President Bush has established a cabinet-level Office of Homeland Security to coordinate anti-terrorist efforts in the United States. To run it, he has named a close friend, Pennsylvania Governor Tom Ridge. Mr. Ridge will have a broad mandate to prevent and respond to terrorist activities.
Several months ago, two separate independent panels called for creation of a top-level U.S. office to combat terrorism. The reports were of interest in national security circles but the recommendations appeared to make little mark on U-S policymakers.
The terrorist attacks in New York and Washington changed that. "Our nation has been put on notice. We're not immune from attack," he said.
President Bush told Congress Thursday night that a new chief of Homeland Security reporting directly to him would coordinate dozens of national, state, and local agencies that have responsibilities affecting homeland security. "He will lead, oversee, and coordinate a comprehensive national strategy to safeguard our country against terrorism and respond to any attacks that may come," Mr. Bush said.
So far, those words are the new office's only charter, and a lot of work must follow to put flesh on its bones.
The two independent panels that recommended the position had different bureaucratic visions for it.
The U.S. Commission on National Security in the 21st Century called for it to become a new Cabinet department taking over some functions from other departments. As examples, the commission's co-chair, former Senator Gary Hart, told a Senate committee that Customs and the Coast Guard would move from the Treasury Department and the border patrol from the Immigration Service. "Now these are frontline defense organizations. If we are in fact in a war, the nature and function of these agencies has changed. So the reason why they are where they are frankly makes very little sense any more," he said.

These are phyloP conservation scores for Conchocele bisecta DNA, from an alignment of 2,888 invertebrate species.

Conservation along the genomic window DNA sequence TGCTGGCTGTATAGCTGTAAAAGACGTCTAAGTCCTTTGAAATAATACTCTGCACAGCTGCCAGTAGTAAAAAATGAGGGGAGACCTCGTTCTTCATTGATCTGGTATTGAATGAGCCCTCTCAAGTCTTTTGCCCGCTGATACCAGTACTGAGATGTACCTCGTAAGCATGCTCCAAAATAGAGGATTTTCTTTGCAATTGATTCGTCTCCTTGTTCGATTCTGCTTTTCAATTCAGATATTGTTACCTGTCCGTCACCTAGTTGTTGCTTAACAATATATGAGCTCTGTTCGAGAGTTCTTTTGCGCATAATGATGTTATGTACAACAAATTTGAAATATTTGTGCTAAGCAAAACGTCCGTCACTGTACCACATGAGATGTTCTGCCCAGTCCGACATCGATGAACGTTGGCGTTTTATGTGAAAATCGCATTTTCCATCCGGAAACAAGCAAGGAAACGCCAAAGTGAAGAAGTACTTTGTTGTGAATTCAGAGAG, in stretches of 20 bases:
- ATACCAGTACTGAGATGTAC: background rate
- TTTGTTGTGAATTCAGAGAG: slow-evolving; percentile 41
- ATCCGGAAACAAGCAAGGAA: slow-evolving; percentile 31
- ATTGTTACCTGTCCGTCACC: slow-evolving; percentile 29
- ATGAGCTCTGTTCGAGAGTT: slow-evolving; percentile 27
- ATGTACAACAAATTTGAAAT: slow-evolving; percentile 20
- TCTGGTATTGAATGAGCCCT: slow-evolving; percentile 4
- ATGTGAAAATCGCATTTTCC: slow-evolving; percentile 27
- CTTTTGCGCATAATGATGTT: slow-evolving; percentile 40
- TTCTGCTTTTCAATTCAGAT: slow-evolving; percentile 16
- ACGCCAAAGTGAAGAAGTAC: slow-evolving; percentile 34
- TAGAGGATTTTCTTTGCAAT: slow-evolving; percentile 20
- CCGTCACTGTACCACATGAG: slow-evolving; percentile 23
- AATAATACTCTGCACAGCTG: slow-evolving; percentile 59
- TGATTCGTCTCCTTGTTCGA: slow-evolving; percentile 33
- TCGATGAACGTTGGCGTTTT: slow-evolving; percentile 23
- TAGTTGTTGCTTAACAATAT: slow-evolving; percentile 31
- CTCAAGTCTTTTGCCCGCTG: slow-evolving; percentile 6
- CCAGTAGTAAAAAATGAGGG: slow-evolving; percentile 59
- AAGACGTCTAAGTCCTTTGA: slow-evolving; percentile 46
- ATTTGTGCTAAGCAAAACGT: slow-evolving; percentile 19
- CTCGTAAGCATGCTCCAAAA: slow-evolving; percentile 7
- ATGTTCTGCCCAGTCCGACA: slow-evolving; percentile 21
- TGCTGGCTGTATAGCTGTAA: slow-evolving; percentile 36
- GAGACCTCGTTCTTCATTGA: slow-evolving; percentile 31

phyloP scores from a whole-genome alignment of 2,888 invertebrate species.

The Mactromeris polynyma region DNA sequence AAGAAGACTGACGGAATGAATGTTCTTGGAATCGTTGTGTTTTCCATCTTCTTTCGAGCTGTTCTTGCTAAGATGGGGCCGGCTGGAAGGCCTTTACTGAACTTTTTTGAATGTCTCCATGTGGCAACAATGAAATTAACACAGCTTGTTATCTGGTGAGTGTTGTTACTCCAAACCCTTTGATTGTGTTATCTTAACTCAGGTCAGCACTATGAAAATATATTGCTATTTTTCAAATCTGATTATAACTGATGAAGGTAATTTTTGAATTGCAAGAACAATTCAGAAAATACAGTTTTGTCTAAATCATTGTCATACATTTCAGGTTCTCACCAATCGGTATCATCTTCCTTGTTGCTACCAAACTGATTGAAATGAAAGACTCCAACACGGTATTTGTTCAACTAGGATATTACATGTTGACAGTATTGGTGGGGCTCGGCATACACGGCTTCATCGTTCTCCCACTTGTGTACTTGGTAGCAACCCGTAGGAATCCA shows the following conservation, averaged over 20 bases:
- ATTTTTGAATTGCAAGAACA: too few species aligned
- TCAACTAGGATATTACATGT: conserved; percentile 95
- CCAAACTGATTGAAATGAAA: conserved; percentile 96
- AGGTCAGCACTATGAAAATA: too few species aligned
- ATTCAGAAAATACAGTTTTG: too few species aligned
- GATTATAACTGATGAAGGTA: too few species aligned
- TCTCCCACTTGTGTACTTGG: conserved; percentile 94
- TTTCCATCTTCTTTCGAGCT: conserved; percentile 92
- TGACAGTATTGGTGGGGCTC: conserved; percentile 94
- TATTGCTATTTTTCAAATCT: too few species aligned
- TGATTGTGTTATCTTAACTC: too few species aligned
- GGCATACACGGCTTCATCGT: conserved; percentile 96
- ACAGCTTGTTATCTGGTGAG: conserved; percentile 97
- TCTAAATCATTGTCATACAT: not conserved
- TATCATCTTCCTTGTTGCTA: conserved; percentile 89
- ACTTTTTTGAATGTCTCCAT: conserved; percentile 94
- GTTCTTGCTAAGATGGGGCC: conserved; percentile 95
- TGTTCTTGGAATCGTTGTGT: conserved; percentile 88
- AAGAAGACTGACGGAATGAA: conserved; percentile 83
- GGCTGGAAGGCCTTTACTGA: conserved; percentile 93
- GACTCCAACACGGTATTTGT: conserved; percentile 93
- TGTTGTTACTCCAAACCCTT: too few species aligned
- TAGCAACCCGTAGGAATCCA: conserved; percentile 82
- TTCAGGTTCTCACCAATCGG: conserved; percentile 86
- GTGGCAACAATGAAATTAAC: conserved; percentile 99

But the National Advisory Panel on Terrorism saw it differently. Its head, Virginia Governor James Gilmore, says the Homeland Defense chief should be strictly an inter-agency coordinator. "It's fairly fruitless to move agencies. They are doing other things, too, besides terrorism. Aside from that, there are so many that it requires not movement or restructure, but coordination," he said.
This is the model President Bush has adopted. White House spokesman Ari Fleischer says the new Homeland Defense office will not replace existing agencies. He compares its chief to the president's National Security Advisor, who coordinates the work of defense, diplomatic, and intelligence agencies.
However constituted, the new Homeland Defense office will focus on preventing terrorist attacks and developing plans to protect the nation's infrastructure. Experts on terrorism, national security, and civil defense say it must be powerful enough to command resources and direct activities.
Physicist Bron Cikotas is a board member at the American Civil Defense Association, a private group promoting disaster preparation. "I think what's very important is to give it a very clear authority to work across agencies to the point where they can do what other agencies by themselves cannot do in addressing the threat that we have today," he said.
But an anti-terrorist effort through a Homeland Defense office is not enough, according to former U.S. diplomat Paul Bremer. The man who was an ambassador-at-large for counterterrorism in the 1980s told the Senate committee it is just as important to keep the effort from waning.
"One of the problems this country has had in coming up with a coherent counterterrorist policy is attention to terrorism has been very episodic. It doesn't mean we need hysteria. But we need a sustained and balanced attention to this problem that is going to outlive the immediate emotions of this week," he said.
Senator Joseph Lieberman, who chaired the Senate hearing, says Congress will probably have to pass laws to give the Homeland Defense office a budget and enforcement powers.